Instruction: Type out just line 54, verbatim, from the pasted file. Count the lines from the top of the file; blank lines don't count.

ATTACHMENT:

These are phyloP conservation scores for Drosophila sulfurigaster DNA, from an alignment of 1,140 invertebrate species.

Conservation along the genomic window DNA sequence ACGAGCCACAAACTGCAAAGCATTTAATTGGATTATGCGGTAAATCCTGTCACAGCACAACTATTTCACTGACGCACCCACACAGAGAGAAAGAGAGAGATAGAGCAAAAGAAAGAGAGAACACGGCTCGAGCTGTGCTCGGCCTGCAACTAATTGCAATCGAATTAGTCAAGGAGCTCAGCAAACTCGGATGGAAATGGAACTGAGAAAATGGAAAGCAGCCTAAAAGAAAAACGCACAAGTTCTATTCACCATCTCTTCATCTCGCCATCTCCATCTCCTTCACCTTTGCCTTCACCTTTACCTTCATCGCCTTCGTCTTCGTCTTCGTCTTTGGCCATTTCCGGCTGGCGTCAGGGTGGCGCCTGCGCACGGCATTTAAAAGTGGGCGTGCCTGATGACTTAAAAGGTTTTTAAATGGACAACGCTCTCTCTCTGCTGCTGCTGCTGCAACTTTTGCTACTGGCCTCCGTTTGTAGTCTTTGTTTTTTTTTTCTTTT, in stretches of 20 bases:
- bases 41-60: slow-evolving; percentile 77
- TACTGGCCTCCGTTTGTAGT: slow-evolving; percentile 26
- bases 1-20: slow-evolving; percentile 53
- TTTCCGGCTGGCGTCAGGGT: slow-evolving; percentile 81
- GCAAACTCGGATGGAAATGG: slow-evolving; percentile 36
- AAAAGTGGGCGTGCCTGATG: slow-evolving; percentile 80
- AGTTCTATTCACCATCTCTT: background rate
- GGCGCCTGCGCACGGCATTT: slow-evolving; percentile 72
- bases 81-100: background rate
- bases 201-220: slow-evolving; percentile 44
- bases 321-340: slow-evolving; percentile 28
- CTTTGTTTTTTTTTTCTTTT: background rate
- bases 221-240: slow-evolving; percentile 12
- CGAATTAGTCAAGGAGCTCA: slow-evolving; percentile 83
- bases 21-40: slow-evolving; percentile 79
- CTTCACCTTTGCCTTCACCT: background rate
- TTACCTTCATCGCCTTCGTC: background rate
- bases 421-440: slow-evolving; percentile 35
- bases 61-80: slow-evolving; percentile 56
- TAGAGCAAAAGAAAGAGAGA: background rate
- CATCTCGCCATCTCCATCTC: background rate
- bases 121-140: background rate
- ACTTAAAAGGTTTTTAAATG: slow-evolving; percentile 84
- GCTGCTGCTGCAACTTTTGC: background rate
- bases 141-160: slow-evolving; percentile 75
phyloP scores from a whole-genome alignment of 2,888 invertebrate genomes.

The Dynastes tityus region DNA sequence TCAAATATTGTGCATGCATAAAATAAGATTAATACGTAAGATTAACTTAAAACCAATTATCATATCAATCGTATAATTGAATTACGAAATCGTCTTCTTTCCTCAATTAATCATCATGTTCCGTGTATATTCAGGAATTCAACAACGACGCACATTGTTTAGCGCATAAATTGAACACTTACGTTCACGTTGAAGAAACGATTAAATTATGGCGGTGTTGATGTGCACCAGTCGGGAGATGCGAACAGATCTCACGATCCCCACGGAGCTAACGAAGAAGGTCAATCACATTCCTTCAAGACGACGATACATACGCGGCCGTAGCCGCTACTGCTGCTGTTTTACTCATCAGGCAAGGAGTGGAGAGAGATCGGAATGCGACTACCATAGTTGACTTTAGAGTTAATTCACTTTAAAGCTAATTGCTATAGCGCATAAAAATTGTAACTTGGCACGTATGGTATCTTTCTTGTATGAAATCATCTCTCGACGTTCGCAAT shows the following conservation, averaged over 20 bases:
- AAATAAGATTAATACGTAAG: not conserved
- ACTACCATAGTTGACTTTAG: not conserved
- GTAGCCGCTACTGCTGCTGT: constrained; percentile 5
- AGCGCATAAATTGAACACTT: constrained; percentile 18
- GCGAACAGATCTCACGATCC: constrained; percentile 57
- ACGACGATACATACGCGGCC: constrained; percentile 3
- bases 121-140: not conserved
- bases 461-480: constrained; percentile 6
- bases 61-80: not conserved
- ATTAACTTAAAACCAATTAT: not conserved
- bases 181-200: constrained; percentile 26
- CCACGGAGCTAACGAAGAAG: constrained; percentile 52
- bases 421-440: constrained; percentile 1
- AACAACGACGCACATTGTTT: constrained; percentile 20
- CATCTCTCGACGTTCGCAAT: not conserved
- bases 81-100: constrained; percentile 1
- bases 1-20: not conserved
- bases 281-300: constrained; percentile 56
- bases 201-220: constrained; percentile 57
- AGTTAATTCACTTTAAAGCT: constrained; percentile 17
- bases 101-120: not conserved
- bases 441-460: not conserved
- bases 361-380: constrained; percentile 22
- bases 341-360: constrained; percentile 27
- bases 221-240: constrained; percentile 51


- bases 221-240: constrained; percentile 51